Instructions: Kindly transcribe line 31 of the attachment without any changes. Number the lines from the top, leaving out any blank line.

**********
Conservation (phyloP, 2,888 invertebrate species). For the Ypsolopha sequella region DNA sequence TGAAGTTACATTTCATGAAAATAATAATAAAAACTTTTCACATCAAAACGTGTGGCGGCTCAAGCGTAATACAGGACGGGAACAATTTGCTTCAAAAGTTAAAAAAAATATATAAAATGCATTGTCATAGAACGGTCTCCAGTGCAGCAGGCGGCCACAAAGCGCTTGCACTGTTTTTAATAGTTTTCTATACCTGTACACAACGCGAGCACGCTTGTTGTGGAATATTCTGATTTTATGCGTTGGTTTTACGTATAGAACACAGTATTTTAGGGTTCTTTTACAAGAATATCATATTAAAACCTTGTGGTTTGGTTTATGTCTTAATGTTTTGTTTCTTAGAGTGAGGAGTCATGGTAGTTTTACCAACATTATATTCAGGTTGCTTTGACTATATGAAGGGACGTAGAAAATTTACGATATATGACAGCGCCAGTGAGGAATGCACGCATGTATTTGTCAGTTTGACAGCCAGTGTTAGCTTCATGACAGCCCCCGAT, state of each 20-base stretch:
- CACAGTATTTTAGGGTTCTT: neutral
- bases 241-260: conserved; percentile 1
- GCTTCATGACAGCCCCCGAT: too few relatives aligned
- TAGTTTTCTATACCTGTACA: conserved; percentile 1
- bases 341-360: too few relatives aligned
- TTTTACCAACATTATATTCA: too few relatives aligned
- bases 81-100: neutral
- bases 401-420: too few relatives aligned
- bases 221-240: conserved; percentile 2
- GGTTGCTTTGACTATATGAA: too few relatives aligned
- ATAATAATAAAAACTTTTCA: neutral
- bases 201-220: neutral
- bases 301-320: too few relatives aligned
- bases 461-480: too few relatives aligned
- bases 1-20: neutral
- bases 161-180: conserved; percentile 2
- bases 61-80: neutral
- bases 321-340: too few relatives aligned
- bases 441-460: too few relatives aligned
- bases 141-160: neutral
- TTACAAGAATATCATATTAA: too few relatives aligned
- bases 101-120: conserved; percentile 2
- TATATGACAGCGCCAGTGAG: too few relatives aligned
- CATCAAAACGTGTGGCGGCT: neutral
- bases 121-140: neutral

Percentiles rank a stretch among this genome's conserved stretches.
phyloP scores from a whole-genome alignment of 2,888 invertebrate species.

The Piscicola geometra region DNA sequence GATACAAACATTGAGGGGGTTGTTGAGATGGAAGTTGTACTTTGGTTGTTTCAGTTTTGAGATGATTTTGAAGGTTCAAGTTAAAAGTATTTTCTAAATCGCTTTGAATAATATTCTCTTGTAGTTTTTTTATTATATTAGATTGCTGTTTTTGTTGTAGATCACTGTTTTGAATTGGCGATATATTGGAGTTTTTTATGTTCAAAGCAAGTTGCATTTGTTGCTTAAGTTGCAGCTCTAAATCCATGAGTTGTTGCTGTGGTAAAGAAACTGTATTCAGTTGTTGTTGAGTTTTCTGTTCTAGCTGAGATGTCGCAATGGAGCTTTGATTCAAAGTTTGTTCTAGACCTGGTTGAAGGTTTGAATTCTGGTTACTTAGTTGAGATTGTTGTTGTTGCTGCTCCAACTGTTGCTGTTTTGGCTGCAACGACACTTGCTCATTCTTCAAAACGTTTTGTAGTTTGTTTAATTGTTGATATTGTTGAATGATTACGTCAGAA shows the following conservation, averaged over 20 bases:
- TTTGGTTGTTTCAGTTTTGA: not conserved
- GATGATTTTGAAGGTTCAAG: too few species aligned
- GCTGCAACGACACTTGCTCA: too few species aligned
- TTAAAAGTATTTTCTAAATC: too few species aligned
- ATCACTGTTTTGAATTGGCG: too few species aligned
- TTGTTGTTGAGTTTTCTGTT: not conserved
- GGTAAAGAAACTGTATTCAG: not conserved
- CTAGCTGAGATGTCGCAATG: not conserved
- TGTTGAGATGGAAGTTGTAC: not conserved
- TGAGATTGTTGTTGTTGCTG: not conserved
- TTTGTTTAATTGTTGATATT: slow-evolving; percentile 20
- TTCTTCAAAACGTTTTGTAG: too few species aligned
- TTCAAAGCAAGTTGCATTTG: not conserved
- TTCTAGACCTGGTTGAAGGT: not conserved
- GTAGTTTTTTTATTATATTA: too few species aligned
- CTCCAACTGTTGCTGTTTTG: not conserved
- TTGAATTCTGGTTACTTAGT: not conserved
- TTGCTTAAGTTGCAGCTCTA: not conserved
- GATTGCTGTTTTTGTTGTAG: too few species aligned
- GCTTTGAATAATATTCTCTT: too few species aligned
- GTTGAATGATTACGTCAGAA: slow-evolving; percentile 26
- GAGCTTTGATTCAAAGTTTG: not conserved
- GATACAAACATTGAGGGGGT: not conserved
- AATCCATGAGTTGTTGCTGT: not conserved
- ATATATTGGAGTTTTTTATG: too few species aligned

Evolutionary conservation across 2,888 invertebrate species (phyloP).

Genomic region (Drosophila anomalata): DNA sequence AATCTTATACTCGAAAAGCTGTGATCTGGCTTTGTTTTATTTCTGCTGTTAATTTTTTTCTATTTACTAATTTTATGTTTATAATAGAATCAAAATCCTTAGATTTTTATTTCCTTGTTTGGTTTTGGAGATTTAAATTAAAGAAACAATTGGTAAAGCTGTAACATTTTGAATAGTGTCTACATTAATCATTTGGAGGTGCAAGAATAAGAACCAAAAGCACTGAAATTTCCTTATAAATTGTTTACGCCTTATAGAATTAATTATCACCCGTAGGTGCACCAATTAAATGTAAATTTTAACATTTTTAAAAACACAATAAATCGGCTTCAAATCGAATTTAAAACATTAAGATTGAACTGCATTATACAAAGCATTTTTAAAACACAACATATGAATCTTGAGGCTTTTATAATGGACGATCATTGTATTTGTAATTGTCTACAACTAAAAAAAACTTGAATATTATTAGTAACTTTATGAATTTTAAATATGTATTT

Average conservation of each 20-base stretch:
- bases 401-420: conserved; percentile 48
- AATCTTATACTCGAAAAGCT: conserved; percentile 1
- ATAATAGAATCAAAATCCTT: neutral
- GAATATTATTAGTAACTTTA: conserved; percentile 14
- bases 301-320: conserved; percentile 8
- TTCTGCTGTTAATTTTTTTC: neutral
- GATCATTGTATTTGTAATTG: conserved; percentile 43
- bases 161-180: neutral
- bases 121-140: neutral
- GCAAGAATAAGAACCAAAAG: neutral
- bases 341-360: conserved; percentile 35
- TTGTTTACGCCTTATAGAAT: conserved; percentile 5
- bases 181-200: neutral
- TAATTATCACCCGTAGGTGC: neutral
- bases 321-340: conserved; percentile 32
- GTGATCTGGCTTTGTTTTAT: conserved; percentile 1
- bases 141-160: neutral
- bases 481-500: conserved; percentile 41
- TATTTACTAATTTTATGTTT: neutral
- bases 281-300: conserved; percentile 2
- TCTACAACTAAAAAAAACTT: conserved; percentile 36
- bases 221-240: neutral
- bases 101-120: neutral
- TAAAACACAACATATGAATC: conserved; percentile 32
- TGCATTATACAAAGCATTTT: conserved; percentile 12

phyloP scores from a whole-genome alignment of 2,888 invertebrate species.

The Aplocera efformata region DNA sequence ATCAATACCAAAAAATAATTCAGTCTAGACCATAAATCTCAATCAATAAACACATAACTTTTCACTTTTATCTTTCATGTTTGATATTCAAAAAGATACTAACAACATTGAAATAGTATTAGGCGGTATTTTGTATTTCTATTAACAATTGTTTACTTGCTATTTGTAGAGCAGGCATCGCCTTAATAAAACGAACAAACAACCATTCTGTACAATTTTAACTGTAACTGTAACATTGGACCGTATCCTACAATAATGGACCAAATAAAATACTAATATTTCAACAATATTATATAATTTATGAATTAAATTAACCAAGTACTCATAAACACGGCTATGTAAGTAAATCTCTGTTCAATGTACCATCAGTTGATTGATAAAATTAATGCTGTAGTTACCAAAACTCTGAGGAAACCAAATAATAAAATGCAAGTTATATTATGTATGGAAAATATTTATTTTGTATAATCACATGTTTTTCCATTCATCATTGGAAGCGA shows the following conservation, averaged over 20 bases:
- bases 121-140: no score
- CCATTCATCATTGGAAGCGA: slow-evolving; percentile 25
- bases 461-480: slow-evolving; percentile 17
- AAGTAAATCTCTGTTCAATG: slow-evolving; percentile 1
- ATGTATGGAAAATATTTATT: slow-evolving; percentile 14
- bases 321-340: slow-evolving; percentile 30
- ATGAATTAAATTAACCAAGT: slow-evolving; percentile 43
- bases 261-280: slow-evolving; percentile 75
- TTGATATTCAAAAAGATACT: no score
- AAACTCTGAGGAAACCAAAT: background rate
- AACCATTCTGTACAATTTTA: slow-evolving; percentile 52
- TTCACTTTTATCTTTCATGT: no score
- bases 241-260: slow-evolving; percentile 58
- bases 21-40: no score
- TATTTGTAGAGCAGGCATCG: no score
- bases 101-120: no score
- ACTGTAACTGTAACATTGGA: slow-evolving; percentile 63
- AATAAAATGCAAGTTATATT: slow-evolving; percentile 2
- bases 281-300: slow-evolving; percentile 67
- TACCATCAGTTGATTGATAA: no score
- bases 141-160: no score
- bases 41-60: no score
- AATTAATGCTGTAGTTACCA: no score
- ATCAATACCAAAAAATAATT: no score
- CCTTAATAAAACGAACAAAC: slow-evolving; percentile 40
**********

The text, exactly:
- GATGATTTTGAAGGTTCAAG: too few species aligned